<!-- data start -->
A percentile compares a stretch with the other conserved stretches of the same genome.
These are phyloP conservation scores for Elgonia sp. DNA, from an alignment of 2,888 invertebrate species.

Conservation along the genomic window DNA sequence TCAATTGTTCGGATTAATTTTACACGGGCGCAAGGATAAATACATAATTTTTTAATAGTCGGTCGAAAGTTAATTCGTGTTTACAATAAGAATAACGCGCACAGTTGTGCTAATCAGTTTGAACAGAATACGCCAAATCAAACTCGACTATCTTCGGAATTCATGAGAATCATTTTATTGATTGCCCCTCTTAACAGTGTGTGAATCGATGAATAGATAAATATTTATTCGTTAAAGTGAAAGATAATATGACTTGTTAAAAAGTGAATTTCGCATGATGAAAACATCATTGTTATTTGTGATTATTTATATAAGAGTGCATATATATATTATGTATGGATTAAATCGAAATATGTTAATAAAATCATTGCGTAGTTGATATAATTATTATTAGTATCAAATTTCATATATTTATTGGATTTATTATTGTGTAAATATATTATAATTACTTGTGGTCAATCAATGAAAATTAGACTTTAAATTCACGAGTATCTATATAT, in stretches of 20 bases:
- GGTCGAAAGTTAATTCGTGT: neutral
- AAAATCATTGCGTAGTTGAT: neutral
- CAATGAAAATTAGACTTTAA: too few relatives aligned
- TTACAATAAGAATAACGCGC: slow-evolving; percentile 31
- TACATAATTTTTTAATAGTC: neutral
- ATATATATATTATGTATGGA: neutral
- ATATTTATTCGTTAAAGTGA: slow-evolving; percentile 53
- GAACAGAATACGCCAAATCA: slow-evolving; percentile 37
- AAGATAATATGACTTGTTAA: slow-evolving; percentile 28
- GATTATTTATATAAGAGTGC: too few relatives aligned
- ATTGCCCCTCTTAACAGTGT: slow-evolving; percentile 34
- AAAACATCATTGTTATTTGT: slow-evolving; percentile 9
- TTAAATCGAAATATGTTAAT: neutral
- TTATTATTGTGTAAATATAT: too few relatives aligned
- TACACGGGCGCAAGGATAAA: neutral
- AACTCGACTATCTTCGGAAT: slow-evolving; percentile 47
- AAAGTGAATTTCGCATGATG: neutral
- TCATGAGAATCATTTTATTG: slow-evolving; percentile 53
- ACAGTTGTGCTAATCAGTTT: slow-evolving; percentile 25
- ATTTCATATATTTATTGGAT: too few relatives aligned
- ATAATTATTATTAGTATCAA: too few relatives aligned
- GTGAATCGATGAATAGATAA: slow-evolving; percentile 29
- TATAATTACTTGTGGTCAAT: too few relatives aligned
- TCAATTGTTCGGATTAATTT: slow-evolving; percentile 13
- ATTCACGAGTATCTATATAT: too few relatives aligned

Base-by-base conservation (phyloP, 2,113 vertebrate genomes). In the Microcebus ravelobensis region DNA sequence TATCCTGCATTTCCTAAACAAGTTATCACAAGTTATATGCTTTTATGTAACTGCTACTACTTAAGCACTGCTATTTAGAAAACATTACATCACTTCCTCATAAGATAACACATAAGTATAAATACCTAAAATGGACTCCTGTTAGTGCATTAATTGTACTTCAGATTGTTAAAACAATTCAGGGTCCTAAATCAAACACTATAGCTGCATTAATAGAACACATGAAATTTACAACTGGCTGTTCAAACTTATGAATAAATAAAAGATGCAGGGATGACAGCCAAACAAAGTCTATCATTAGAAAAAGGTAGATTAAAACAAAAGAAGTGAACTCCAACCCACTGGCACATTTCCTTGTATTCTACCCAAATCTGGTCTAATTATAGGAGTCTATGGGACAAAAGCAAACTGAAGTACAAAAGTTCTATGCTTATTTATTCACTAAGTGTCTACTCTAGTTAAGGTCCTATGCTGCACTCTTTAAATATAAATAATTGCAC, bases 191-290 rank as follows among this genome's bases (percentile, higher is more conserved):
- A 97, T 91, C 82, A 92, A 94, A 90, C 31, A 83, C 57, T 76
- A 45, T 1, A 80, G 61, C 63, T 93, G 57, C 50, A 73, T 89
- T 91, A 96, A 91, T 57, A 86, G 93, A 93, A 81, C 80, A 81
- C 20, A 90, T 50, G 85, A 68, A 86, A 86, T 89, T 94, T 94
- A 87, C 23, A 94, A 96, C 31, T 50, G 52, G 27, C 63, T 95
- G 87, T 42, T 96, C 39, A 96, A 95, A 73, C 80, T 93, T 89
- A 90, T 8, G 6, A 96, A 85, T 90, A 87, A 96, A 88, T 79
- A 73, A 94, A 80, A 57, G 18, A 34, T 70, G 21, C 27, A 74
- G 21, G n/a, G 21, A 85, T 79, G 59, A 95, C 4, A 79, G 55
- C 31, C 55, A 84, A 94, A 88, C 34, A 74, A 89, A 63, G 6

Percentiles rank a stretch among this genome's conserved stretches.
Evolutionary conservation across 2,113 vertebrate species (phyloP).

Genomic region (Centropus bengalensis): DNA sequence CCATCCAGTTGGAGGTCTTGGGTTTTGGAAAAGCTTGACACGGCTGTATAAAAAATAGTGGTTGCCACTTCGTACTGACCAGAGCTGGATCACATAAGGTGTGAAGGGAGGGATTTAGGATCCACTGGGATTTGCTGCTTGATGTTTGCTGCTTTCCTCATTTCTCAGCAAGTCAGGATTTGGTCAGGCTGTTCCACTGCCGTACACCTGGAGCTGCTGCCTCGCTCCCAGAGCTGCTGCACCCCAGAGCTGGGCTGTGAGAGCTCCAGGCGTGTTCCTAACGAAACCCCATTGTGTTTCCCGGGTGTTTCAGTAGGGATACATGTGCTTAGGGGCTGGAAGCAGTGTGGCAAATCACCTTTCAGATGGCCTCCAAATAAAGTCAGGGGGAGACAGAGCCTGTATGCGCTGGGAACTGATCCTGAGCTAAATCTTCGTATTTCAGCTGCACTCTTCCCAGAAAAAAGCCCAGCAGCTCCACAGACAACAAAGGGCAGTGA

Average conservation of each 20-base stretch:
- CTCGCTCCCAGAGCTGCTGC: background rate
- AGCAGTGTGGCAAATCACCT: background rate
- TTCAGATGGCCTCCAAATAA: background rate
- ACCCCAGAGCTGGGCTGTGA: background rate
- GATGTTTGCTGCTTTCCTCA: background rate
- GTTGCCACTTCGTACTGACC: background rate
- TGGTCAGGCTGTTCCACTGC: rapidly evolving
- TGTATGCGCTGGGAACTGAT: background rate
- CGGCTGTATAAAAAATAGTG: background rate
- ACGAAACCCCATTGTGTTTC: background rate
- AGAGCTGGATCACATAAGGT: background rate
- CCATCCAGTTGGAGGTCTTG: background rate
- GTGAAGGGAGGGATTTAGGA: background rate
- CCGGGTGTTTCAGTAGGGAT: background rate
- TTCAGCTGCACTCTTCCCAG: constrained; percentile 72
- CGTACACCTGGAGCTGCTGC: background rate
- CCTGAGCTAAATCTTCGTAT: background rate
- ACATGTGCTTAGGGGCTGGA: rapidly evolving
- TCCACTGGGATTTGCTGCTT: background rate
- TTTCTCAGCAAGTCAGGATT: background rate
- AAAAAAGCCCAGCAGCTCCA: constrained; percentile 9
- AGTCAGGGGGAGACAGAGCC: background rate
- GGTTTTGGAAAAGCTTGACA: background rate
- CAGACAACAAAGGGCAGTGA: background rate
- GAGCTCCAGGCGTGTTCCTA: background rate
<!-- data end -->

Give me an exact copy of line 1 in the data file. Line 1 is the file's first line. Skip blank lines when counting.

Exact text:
A percentile compares a stretch with the other conserved stretches of the same genome.